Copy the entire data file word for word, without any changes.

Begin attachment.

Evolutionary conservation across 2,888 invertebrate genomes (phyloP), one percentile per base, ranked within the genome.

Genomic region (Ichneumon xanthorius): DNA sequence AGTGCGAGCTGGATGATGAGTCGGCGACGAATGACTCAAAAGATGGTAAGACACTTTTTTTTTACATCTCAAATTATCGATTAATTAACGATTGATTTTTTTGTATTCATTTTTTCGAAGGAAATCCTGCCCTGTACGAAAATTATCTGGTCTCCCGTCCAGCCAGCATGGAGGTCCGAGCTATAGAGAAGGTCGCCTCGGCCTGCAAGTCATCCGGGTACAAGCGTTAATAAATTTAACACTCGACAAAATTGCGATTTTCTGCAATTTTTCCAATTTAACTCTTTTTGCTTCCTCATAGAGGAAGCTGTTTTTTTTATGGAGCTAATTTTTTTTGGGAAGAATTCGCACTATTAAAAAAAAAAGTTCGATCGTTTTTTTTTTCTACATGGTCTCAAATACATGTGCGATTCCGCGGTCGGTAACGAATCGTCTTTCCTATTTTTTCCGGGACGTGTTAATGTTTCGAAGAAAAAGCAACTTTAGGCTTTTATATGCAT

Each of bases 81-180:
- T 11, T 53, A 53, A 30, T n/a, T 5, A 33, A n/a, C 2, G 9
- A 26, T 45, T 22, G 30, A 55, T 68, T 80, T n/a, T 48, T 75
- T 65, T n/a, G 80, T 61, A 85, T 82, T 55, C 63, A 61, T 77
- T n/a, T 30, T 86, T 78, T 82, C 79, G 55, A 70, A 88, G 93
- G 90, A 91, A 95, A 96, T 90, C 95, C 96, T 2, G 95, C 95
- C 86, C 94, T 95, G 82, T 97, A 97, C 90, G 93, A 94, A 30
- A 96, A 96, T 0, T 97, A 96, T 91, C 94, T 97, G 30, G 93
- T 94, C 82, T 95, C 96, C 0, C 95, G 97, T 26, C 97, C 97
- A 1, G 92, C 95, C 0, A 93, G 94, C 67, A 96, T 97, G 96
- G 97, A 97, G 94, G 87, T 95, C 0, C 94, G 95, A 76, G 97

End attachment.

Evolutionary conservation across 2,888 invertebrate genomes (phyloP), one percentile per base, ranked within the genome.

Genomic region (Ichneumon xanthorius): DNA sequence AGTGCGAGCTGGATGATGAGTCGGCGACGAATGACTCAAAAGATGGTAAGACACTTTTTTTTTACATCTCAAATTATCGATTAATTAACGATTGATTTTTTTGTATTCATTTTTTCGAAGGAAATCCTGCCCTGTACGAAAATTATCTGGTCTCCCGTCCAGCCAGCATGGAGGTCCGAGCTATAGAGAAGGTCGCCTCGGCCTGCAAGTCATCCGGGTACAAGCGTTAATAAATTTAACACTCGACAAAATTGCGATTTTCTGCAATTTTTCCAATTTAACTCTTTTTGCTTCCTCATAGAGGAAGCTGTTTTTTTTATGGAGCTAATTTTTTTTGGGAAGAATTCGCACTATTAAAAAAAAAAGTTCGATCGTTTTTTTTTTCTACATGGTCTCAAATACATGTGCGATTCCGCGGTCGGTAACGAATCGTCTTTCCTATTTTTTCCGGGACGTGTTAATGTTTCGAAGAAAAAGCAACTTTAGGCTTTTATATGCAT

Each of bases 81-180:
- T 11, T 53, A 53, A 30, T n/a, T 5, A 33, A n/a, C 2, G 9
- A 26, T 45, T 22, G 30, A 55, T 68, T 80, T n/a, T 48, T 75
- T 65, T n/a, G 80, T 61, A 85, T 82, T 55, C 63, A 61, T 77
- T n/a, T 30, T 86, T 78, T 82, C 79, G 55, A 70, A 88, G 93
- G 90, A 91, A 95, A 96, T 90, C 95, C 96, T 2, G 95, C 95
- C 86, C 94, T 95, G 82, T 97, A 97, C 90, G 93, A 94, A 30
- A 96, A 96, T 0, T 97, A 96, T 91, C 94, T 97, G 30, G 93
- T 94, C 82, T 95, C 96, C 0, C 95, G 97, T 26, C 97, C 97
- A 1, G 92, C 95, C 0, A 93, G 94, C 67, A 96, T 97, G 96
- G 97, A 97, G 94, G 87, T 95, C 0, C 94, G 95, A 76, G 97